Another week, another dip in the market.
Disappointing news about China's economy, U.S. jobs, the
oil spill and the ongoing European debt crisis have sent major
indices to new lows and have investors wishing for better days.
But before throwing in the towel, investors should know that there
is a simple way to escape the turmoil in the market. A simple ratio
-- one that is ignored far too often -- is the key.
Simply put, beta is a measure of a stock's volatility compared to
the overall market. It's basically a way to measure the risk
involved with owning a particular security. And with the kind of
volatility we're seeing in this market, I don't think anyone should
stock without first knowing its beta.
Here's how it works:
As stated, beta is calculated by comparing a stock's return over a
certain period of time to the broader market, usually the S&P
500. So let's say, for example, the S&P gains +10% in a given
gains +15%. This would mean that Microsoft has a beta of 1.5.
Generally speaking, a stock with a 1.0 beta moves along with the
overall market. Naturally, investors looking for outsized returns
might look for stocks with high betas in a
. But when the market is tanking, that's exactly the opposite of
what we want. In this market, it's a good idea to find stocks that
have as little correlation to the overall market as possible.
To find safety from the market -- and hopefully a little price
, too -- the StreetAuthority staff screened for S&P 500 stocks
with a beta of 0.75 or less since May 5th, the day of the "Flash
Crash." This means the stocks that turn up will be at least 25%
less volatile than the S&P 500.
Here's a look at what we found:
Company Name (Ticker)
Beta (May 5th-July 1st)
Total Return (May 5th-July 1st)
Total Return YTD
|Sara Lee Corp. (NYSE:
|Progress Energy (NYSE:
|Newmont Mining Corporation
|General Mills, Inc. (NYSE:
|Autozone, Inc. (NYSE:
|Dr Pepper Snapple Group
International Inc. (NYSE:
|Molson Coors Brewing
|Campbell Soup Company
|The J.M. Smucker Company
|The Hershey Company
|The Clorox Company
|Bristol Myers Squibb Co.
Plenty of food and beverage names in this list, and frankly, I'm
not surprised. What is surprising, however, is that the food and
beverage stocks in this table are up an average of about +10%. The
S&P is down about -9% in the same period. If you stuck with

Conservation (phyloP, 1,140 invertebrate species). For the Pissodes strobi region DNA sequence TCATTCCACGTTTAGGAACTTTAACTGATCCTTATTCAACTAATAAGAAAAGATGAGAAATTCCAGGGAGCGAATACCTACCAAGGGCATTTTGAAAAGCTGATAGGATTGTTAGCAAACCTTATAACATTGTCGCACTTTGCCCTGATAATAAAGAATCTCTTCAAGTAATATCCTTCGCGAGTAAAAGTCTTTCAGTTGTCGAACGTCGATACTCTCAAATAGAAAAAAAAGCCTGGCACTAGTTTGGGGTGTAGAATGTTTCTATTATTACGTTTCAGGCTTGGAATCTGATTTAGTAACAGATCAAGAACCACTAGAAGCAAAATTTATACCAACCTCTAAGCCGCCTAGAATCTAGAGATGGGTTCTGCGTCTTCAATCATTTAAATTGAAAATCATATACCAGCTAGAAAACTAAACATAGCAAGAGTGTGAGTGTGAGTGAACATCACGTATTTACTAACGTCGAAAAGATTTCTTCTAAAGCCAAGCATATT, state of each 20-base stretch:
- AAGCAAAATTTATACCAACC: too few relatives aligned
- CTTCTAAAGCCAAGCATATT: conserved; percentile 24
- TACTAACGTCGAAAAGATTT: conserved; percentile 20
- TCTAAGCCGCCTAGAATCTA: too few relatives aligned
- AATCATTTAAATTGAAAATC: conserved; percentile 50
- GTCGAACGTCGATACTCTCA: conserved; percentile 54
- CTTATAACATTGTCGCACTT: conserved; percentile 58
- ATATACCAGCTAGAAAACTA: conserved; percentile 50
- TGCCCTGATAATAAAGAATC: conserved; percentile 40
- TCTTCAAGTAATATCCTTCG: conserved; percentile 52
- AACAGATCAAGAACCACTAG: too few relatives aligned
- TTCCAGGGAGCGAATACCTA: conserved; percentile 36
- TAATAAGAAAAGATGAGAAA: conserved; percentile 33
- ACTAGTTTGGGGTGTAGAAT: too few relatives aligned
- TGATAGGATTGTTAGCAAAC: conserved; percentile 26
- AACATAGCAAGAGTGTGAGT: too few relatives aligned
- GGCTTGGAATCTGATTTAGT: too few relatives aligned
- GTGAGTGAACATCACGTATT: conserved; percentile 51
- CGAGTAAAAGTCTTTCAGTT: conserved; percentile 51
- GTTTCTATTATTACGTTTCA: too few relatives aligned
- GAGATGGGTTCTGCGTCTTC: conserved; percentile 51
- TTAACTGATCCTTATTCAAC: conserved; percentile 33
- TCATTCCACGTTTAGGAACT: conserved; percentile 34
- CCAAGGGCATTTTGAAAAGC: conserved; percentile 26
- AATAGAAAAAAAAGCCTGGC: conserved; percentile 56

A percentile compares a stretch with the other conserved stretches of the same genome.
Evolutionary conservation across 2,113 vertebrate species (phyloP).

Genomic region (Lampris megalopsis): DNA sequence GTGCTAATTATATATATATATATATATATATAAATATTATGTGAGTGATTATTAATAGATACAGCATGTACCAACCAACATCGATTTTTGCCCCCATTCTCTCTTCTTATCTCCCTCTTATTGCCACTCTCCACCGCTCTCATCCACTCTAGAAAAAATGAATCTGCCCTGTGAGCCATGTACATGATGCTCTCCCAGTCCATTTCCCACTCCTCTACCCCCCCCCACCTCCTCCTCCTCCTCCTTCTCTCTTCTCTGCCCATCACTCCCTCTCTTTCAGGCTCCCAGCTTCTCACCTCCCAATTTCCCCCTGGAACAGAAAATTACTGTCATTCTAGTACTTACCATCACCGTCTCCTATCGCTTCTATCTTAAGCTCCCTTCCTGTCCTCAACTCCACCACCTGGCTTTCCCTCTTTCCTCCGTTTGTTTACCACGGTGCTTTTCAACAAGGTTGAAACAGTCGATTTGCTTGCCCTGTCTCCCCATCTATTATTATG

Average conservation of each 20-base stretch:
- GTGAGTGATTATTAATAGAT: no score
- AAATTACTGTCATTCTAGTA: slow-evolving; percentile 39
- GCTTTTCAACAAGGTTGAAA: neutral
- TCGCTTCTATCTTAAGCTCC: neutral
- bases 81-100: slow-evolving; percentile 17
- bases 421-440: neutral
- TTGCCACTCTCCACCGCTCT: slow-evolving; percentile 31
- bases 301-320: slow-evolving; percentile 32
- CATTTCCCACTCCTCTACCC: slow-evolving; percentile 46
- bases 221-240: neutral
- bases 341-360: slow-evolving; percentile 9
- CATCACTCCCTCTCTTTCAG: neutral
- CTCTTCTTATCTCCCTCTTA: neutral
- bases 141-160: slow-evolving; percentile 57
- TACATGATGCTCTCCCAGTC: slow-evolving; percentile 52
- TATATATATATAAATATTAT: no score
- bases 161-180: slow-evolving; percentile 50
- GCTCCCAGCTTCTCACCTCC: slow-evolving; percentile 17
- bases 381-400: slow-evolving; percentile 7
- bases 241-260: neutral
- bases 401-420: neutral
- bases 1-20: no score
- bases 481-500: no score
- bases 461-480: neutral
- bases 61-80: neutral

defensive names like these, you're probably pretty happy.
If you think the market will remain in the doldrums, some of the
stocks on this list might make for good defensive holdings.
Here's my take on two stocks from the list that could be attractive
additions to your portfolio:
Newmont Mining (NYSE:
is the second-largest gold producer in the world. The company
doesn't carry the geopolitical risks of some of its rivals, as the
majority of production comes from the United States, Australia,
Peru and Indonesia. Gold, as you may know, has been on a long,
sustained bull run -- and Newmont's shares have been a clear
Action to Take -->
Newmont's shares have remained flat while the market has
backtracked, but that's better than most. Also of note: the company
its production, so it's fully exposed to fluctuation in gold
prices. And given gold's recent run, the firm's next quarterly
numbers should be impressive.
As auto sales have declined and the public lost faith in the likes
of GM and Chrysler, AutoZone (NYSE:
) has prospered. People adopted a do-it-yourself attitude and
flocked in droves to the company's 4,400+ stores during the
downturn for parts and accessories in order to save on auto repairs
or, even worse, having to buy a new car.
This is a growth stock with defensive characteristics. Sure, it's
been a good name to own during a downturn, but there are plenty of
reasons to like it even if the market turns around. For starters,
AutoZone is venturing into the fast-growing commercial market by
offering delivery of parts to garages and dealerships across the
country. It's also expanding south of the border, where there's no
national auto parts chain to speak of.
Action to Take -->
The average age of cars on the road is a little over 10 years,
according to Morningstar. Consumer confidence is low and if auto
sales remain sluggish amid fears of a double-dip recession, the
stock looks like a good name to own.
And aside from its growth prospects, the company is also a good
steward to shareholders. The company has spent more than $8 billion
on share repurchases since 1998 and more than $1 billion in the
past year alone. Another $500 million in repurchases are in the
works, so even if growth remains flat, the stock's per-share
numbers will look good.
Disclosure: Neither Brad Briggs nor StreetAuthority, LLC hold
positions in any securities mentioned in this article.
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